Yes, it is that time again, winter is very much heading our way. For anyone with a vehicle, VW or not (apparently other vehicles are available!), winter in the UK is the worst time for metal on the roads.

Some suggestions:

Inside

Water

If you have anything containing water, drain it all out. Water tanks, boilers, kettles. Don’t just empty the tank, drain the whole system including the pipes. Remember that water in pipes still expands when it freezes, not just in the tank. It also goes stale after a period of standing. If possible take the tank indoors to keep it above freezing and/or clean it thoroughly.

We use a mild Milton solution to thoroughly clean ours including the impeller that sits in our tank and its associated pipe and electric cable. Then we rinse everything and air dry it all. Other options are available too!

Power

Leisure batteries like ambient temperatures and extreme cold will reduce their operational life. Keep them above freezing by removing them and keeping them in the garage or similar. Remember to keep the electrical contacts in the van safely insulated if applicable.

Keep those batteries charged using a trickle charger that is fit for purpose, which will also prolong their life.

Gas

Butane or propane tanks and bottles should be removed from your vehicle and stored safely with their openings closed properly – don’t leave the regulator open relying on the gas tap on the cooker as these can fail. Now is a good time to weigh them against their empty counterparts to know when you need to change them!

Boring cleaning

Now that you have opened up your van, removed the relevant tanks and bottles, you can get all misty eyed and miss the peace and tranquility of your van by getting in there and cleaning it all. It gives you a great sense of personal achievement as well as going into the winter with a nicely clean kitchen area, the fridge has been bleached and rinsed, and if applicable the bathroom, the shower and maybe the hot tub are all clean. Leave internal doors slightly ajar to keep mould and mildew at bay.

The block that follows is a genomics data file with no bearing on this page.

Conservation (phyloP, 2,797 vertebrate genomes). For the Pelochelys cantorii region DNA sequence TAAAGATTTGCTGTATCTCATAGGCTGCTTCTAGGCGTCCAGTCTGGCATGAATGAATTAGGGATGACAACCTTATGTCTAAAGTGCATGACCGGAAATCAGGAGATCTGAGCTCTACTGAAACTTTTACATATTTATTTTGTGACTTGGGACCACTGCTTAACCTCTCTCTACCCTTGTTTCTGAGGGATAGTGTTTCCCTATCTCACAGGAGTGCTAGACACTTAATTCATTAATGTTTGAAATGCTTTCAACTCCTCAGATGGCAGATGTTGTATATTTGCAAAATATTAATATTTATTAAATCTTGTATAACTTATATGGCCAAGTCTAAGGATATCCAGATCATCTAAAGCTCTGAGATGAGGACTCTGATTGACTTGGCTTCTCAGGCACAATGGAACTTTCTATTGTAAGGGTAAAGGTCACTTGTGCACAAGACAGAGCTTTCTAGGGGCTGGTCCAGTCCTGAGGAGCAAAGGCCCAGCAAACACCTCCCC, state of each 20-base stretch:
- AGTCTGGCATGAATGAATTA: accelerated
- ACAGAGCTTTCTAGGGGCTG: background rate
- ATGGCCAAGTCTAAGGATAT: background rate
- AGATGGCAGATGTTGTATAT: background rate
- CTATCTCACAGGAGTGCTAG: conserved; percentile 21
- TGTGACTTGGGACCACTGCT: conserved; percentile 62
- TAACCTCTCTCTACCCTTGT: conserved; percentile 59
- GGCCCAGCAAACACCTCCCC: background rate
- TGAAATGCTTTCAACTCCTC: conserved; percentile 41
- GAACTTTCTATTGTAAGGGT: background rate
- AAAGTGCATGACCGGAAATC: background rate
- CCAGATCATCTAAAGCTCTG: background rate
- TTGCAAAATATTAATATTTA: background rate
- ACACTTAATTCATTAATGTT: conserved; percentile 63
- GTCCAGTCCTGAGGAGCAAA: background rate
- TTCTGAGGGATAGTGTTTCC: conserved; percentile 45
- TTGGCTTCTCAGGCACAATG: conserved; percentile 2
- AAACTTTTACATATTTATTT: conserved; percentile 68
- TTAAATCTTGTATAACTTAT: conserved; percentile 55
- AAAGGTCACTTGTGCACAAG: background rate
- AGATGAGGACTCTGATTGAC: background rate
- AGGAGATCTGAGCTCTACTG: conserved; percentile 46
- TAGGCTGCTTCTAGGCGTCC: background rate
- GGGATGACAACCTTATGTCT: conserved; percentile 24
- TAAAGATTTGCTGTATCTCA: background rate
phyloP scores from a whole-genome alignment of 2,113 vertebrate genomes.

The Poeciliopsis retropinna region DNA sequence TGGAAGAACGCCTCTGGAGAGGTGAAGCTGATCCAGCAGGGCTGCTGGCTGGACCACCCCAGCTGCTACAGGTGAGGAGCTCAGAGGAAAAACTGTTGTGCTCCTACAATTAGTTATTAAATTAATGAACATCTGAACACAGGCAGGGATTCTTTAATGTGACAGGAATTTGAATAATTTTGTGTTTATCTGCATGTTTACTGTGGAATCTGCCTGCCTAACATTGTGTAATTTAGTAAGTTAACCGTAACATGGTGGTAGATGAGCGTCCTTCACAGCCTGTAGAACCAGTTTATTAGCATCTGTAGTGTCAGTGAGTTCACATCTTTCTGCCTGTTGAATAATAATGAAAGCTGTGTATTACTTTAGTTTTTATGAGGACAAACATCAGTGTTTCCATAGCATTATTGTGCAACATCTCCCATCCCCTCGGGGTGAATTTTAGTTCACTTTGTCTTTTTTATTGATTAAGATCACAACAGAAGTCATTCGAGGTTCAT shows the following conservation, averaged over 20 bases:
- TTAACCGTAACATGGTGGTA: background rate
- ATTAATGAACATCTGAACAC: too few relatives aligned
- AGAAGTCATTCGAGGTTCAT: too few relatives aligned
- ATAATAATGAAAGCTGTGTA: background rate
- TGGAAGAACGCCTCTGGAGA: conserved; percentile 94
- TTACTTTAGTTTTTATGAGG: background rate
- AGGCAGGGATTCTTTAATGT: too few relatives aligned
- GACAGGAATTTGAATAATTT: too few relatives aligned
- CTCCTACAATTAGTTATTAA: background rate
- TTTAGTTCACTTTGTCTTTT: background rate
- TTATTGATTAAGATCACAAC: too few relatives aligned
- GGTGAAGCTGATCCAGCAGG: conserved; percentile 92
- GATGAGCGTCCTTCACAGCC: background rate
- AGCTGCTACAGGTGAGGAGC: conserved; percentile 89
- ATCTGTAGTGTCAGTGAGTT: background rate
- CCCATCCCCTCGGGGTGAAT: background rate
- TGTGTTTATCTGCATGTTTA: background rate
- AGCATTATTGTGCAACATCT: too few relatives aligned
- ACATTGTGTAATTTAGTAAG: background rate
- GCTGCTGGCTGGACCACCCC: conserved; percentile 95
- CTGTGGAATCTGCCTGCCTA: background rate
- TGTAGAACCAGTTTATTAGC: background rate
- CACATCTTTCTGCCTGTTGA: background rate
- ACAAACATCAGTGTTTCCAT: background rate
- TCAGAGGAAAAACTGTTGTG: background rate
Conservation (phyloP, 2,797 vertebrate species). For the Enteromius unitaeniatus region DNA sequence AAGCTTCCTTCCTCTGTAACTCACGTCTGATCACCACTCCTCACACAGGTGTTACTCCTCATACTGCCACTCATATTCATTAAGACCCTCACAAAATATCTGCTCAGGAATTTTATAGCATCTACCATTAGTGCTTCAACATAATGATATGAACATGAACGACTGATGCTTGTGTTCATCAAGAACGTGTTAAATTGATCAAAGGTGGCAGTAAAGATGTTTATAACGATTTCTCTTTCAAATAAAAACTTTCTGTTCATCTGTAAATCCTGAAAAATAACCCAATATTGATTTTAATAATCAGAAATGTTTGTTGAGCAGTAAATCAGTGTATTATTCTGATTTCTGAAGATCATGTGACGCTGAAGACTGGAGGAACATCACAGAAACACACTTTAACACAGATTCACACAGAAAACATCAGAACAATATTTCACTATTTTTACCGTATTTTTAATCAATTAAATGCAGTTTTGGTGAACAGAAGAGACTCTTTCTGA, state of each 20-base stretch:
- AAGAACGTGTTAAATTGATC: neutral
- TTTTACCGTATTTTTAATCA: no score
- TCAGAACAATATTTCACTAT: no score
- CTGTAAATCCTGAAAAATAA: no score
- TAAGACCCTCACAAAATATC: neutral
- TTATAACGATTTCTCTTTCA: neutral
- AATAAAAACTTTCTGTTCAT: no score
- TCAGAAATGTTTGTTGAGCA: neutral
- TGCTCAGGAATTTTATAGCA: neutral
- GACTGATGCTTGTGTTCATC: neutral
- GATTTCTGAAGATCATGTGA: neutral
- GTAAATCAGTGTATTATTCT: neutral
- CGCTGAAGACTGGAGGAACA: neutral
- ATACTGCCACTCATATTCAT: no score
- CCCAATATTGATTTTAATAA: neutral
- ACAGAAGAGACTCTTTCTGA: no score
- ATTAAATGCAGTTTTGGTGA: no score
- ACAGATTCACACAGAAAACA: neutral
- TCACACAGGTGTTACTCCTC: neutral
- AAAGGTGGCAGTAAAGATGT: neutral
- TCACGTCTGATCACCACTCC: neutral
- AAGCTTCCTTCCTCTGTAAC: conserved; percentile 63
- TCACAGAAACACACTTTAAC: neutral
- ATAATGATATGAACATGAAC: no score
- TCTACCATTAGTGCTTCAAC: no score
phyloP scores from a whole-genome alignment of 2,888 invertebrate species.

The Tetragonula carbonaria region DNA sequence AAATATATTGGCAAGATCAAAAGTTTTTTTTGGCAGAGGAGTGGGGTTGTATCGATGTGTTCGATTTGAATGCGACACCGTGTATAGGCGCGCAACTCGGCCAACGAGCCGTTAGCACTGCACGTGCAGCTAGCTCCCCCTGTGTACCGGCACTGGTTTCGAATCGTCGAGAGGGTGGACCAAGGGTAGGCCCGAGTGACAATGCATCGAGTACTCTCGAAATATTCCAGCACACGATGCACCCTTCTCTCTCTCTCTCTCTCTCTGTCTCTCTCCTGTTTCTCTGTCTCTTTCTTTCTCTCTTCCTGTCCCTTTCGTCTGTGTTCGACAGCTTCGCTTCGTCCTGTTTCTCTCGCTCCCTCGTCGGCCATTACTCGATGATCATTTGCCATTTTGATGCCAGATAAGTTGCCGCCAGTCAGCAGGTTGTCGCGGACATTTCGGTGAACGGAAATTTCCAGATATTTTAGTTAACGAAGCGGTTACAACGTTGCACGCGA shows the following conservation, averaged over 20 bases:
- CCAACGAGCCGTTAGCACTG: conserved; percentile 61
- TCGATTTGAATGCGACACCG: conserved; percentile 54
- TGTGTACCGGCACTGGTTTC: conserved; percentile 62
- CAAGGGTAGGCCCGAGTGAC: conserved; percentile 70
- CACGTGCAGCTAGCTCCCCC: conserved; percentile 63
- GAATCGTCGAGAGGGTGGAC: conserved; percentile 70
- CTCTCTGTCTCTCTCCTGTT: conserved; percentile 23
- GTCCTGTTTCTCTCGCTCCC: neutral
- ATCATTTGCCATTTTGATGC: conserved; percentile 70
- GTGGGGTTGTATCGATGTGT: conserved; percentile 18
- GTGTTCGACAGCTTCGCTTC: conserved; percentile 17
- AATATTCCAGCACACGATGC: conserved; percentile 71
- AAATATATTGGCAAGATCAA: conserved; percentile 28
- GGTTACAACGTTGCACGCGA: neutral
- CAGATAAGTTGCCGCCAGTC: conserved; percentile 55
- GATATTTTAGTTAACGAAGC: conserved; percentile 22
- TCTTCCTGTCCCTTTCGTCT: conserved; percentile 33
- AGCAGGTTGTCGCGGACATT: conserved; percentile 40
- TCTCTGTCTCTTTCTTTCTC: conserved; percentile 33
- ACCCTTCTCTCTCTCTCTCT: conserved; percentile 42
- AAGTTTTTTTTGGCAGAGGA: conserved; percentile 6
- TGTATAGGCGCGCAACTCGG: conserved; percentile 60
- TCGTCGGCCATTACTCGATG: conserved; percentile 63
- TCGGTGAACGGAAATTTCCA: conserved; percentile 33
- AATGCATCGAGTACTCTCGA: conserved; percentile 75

Soft furnishings

If possible, remove curtains, bedding, that emergency woollen blanket from Granny and take them indoors for a good wash or airing.

Ingress

Don’t be tempted to leave doors open or windows more than cracked open. All sorts of miscreants can get in and eat your lovely interior.

Outside

If possible store your vehicle in a garage. If that is not possible, a car port will do a similar job. A breathable cover can be good but make sure it is listed as fully breathable otherwise moist air gets under the cover, rises when things warm up and the vehicle will get wet, holding that wet against the bodywork. Avoid a heavy cover for sure!

Tyres

Tyres degrade from extreme temperatures and long periods of standing still. Winter does that very well! Inspect the tyres, check the pressures and consider putting the van on axle stands if you are not using it for a very long time, taking the wheels into the garage or shed. It also makes theft more difficult!

Moving parts

Lubricate everything. Hinges, moving parts, sliders, mechanical parts. Check the oil level. Use the right lubricant for the part in question. It will pay dividends next year and will keep water away, which is good for the life of the part.

Boring cleaning

Again, give the outside of your vehicle a proper clean, ideally by hand. Dry fully including the fiddly bits inside doors and between panels. Give it all a good quality wax polish. This also keeps water away and prolongs the panels and parts. It also makes you happy as you pass over the cold season when you don’t want to be away.

Underneath

If you are an advocate of underseal and waxoil, get the old visible stuff removed and apply new underseal to dry clean parts. The jury seems out on the benefits of underseal against the downside of it trapping moisture but waxoil or similar applied hot into cavities must be better than not applying it?

Engine

Some texts state to start your engine once a month and run it on idle for 30 minutes. More than that is not necessary and I don’t touch our air cooled engine at all.

An oil change just before the winter alongside a fuel-storage additive in the fuel tank if you like that sort of thing.

Main battery

We leave the main battery connected and the solar panel bolted to the roof of a van in a car port for the leisure battery. If that was not the case, we would trickle charge the main battery once a month over the winter. Again, this just makes sure that you don’t degrade the battery and end up having to replace it all of the time.

Got to dash, I think my van might be snoring.

Another one in the bag! Club camp completed – BusFest

The Club on tour – Three Counties Showground, Malvern, Worcestershire

September 9 to 11 2022

Well, we did it! Over 100 club members and their families were in the club field plus a few elsewhere. Burgers, bacon butties, teas, coffees, biscuits.